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Delaware gazette and state journal. (Wilmington, Del.) 1883-1902, August 27, 1891, Image 1

Image and text provided by University of Delaware Library, Newark, DE

Persistent link: https://chroniclingamerica.loc.gov/lccn/sn88053046/1891-08-27/ed-1/seq-1/

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Rntoroi at tho lVmt-Offl
™--ftLWü" | ng.t° n . P»!-» *Hgac-)nd-clanB matter
katahlnhei» i "mu
established ihji;
The Murderer Dragged from
the Warden Barn.
Almy Taken After a Des
perate Resistance.
!. Many Sho
iin«l«Ml and tin* SI in
r Finally Ciip
tured After Heine W
, Tho Town
1 th
er Willi u II II F
Frank Almy, tho brutal murderer of
Christie Warden, who, on Thursday,
was found concealed in the barn of tho
murdered woman's father, was finally
captured, after a desperate resistance.
llanover became wild with excite
ment on learning that Almy was con
cealed in the barn, and the structure
■fas soon surrounded by over 1,500 peo
ile. A council of war was held as to
wo best means of dislodging the mur
lerer. Tho council resulted in appoint
g as a committee of procedure Sheriffs
evens of Lancaster and Clark of Leb
General C. O. Hurl but of Leba
. Jon, and ex-Sheriff N. C. Bridgman.
many favored burning the barn
drive Almy out, the majority favored
tering tho barn, and volunteers for
s purpose were called for. Twcnty
tw-> men immediately responded.
®P1 KAs the party went into tho barn
i . v .,, .Almy's voice was heard. He asked that
John Fuller be sent to him
talk with him. Fuller and ex-Sheriff
^BBrldgemau went into the loft, and, after
^^Bome conversation with Almy, Sheriff
^^Bridgcman returned, mounted a ladder
^^w&ning against the house, and said to
I^Hhc crowd :
■ "Fellow citizens: Almy has been
HBouml. Now 1 call upon you in the
Hiami' of law and good order to restrain
Hvour anger and let the law take its
•se with this foul murderer. 1 say
his at the request of the county otll
kials, men whom we chose by our votes
o act for us. Wo have confidence in
liom. Wc have as good courts as there
re on the face of the earth."
Then turning to the county solicitor,
e said: "Solicitor Mitchell, I think,
assure mo that these 1,600 people,
most of whom I know personally, will
consent to let tho law take its course."
These remarks
of "Yes, yes! Let the law take its
:'l •
he wished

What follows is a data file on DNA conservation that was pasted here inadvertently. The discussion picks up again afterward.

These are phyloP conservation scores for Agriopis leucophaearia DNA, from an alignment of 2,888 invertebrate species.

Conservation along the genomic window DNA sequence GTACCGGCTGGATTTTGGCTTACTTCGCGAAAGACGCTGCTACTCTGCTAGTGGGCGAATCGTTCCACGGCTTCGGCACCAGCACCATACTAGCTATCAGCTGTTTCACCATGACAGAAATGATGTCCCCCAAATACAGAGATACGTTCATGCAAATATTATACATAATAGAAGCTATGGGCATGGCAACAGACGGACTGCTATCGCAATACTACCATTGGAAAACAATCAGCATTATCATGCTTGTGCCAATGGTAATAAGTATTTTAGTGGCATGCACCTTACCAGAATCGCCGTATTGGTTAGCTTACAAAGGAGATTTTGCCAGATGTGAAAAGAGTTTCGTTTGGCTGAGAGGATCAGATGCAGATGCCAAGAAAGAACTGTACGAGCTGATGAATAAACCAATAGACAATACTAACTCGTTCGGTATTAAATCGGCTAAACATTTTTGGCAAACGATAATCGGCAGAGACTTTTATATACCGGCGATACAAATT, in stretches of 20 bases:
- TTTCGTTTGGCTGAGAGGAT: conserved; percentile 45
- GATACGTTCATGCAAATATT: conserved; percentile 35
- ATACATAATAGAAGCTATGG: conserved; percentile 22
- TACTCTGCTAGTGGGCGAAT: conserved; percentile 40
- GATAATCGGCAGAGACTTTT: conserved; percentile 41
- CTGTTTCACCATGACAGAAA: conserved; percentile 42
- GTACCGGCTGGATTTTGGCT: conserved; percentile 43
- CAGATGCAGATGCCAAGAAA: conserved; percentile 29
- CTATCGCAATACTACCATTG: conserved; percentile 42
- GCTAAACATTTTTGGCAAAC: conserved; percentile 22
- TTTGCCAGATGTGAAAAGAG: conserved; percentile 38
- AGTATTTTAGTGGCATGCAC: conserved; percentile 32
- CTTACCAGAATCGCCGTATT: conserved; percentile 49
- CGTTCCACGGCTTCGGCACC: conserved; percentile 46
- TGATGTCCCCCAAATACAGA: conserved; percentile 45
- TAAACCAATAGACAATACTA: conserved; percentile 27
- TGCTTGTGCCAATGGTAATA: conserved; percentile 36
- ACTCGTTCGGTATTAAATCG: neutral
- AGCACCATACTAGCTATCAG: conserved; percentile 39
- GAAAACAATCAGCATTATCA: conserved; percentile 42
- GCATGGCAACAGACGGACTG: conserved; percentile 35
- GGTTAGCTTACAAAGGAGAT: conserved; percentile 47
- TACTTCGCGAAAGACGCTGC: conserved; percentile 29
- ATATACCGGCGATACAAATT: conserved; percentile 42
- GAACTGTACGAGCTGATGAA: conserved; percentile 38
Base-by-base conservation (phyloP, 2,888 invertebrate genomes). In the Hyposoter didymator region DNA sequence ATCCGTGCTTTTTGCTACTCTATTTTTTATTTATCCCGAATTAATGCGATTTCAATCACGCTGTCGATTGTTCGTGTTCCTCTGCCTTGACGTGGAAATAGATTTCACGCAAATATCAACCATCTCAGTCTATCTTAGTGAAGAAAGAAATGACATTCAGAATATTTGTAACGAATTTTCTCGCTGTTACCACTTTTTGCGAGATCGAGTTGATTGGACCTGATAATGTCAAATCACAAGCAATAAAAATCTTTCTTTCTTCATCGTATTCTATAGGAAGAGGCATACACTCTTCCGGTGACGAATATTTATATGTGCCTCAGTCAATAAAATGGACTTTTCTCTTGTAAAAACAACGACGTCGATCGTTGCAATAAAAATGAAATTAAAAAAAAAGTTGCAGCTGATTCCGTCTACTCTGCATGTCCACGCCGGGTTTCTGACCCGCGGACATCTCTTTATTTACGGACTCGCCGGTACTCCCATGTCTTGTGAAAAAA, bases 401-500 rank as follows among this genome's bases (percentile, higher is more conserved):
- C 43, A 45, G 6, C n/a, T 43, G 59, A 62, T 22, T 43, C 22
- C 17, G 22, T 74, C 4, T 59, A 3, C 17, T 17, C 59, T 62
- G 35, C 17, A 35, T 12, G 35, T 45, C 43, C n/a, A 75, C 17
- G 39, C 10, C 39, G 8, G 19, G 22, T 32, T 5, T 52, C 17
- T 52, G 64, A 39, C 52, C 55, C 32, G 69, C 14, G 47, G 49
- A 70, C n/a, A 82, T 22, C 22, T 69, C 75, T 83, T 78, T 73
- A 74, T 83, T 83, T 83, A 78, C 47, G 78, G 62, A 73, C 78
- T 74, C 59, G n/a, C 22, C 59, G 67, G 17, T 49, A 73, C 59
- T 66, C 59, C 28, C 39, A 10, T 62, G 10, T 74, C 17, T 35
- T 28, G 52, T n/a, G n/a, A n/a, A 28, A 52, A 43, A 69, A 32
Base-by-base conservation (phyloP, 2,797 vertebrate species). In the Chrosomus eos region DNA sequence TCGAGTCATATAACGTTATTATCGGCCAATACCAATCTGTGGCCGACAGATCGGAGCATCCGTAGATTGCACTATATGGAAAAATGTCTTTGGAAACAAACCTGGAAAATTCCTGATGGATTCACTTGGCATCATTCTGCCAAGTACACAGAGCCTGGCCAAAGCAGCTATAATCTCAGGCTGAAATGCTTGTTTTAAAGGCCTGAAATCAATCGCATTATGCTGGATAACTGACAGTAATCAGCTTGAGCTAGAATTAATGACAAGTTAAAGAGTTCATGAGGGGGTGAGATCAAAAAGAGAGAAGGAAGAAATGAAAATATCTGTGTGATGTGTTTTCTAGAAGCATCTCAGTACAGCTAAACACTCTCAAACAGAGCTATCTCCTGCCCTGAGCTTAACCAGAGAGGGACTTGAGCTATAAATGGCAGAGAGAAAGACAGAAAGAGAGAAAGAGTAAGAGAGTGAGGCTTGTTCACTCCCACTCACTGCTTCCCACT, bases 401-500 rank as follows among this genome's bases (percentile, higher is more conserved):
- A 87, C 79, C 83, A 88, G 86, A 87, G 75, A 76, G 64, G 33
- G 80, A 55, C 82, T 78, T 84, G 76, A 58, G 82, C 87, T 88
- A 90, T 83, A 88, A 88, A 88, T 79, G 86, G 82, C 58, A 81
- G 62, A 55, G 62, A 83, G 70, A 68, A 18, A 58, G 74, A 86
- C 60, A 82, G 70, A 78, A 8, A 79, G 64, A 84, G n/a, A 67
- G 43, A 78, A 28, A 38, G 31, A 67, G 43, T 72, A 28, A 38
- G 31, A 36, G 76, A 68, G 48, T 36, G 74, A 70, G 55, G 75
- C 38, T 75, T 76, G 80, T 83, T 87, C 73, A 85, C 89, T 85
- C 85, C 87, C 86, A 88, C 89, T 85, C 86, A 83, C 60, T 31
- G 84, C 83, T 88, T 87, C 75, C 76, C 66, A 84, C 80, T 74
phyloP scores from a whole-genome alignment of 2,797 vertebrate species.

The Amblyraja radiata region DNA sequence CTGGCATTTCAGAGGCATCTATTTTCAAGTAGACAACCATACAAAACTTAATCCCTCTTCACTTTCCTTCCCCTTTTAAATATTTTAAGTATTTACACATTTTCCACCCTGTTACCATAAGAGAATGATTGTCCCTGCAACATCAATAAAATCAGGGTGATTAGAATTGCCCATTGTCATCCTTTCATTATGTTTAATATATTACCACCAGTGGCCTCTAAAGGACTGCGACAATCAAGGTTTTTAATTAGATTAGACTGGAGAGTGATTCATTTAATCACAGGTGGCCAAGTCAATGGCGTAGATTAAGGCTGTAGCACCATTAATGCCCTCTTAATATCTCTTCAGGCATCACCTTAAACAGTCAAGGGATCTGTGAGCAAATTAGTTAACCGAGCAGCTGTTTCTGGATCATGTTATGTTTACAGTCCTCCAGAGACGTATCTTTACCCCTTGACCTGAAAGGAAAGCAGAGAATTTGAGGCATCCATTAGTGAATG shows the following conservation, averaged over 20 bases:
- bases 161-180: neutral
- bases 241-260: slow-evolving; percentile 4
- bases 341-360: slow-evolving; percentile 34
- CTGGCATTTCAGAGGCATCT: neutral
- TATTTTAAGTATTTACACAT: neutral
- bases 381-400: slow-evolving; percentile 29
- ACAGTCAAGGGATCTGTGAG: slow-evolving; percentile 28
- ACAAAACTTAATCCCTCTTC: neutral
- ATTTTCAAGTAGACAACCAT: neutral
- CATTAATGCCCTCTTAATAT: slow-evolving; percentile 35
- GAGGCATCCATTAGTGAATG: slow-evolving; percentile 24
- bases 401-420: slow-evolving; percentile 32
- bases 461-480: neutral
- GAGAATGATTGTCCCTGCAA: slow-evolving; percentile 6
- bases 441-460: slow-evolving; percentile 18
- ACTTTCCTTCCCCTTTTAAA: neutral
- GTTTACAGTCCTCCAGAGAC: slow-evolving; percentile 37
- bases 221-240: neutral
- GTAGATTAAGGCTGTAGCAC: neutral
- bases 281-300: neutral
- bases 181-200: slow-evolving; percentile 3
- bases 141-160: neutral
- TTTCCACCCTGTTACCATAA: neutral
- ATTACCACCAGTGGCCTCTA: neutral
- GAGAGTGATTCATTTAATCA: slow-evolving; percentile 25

»... yw Mr. Bridgcman further saiil:
is at this moment
feet of hay. He says, 'If y
protection, I will sell my life
«learly as possible and
but if you will give
through John M. Fuller I will give up
my arms and come out.' "
The law-abiding spirit of the people
was put to a severe test, but tho feeling
became strong that Almy should
dledecently after a verdict of guilty shall
be brought in from a regularly consti
tuted jury.
Mr. Bridgeinun, still perched on the
lud«ler, sai«l : "Your
Almy shall be dealt with
•ealed under 20
I then kill myself,
ranee that
wording to
Aimy s
law is sat
shall all have
in liu
Hjfc he shall pass along between th«' lines."
The situali«
riling immediately
■ truce, however, by Almy'
■ emerge from bis hiding place,
m und«.*r the assurance of safety. 1
I promise that you
opportunity to see him.
ch si«le «»f the road and
as rendered still more
following this
s refusal to
•o of safety.
■ for Solicitor Mitchell, who went up in
I the burn on the hay where Almy was
I .sitting. Mr. Mitchell reported as fol
"I went up into tho bi
. ith th«- request of Almy. He sat
the hay and said his leg was broken.
He had a large revolver in each liaml
in accord
and flourished them, pointing them
sometimes at
'n head. He asked
guarantee him a fair trial. I assured him
that I would most certainly d
wanted to know how much of his pnst
history 1 had found out. I told him
,'ould not discuss that now.
"Pointing the revolver at his
I lead, he asked
• fetter shoot himself.
. ponference was that he refused
fa A. A. Smith,
1 sometimes at his
if 1 would
. He
if I thought he had
The result of the
■dicul student, also
Bead a conference with Almy. He says
■Almy told him he did not mean to kill
■Christi«'; he suid he tired the first shot
■lccidentally, which threw him into a
■frenzy; then he shot her again. If Mrs.
■Warden, he said, bad invited him into
•the house ho should have gone right
nhing and there would have been no
trouble. He then sai«l to Smith, as he
pointed his pistol at him: "You get
right down now; I will see you later."
At 1 o'clock a decision was reached by
the citizens' committee to catch Almy
unawares and shoot him, and thus put
end to what is becoming a grim
.'farce. When this conclusk
it was greeted with yells of «lo
light by the people, who, though
I strongly inclined to let the law take its
course, had lost patience.
The officers attaek<'d the barn with
Winchester rifles, and Almy retaliated
as best h« could with shot after shot
'from bis brace of revolvers.
' Before 2 o'clock the fugitive had been
overpowered and taken to the Wheelock
House, where he was confined upstairs.
• Half a dozen officers with drawn re
volvers stood at the foot of the stairs
and held back tho excited
As the sheriff came down from the
hay mow with Almy the multitude in
sisted in unmistakable terms on seeing
placed iii
■ 1.
tho prisoner, lie w
the sheriff's carriage, but the people
chased the carriage at a dead
Wheelock Hotel. There tiiey shouted :
Almy to day, and
to the
"We want to
going to do it."
They w
could do 6«
were dressed. When this had been
completed the people wore allowed to
file through the room. The stre
kept up until 1.500 had passed, whe
Almy fainted and tiled«
Almy says he laid in tho barn just
alter Christie's murder, and from there
viewed her funeral and visited her grave
frequently by night.
ai.my'b fiendish crime.
soon assured that they
oon as his slight wounds
rere closed.
No more cruel murder, n«» capture
dramatic, is
more difficult, eventful
re«x)rded in the annuls of New Hamp
shire crimes. Almy is the young
who, persisting in his attention to the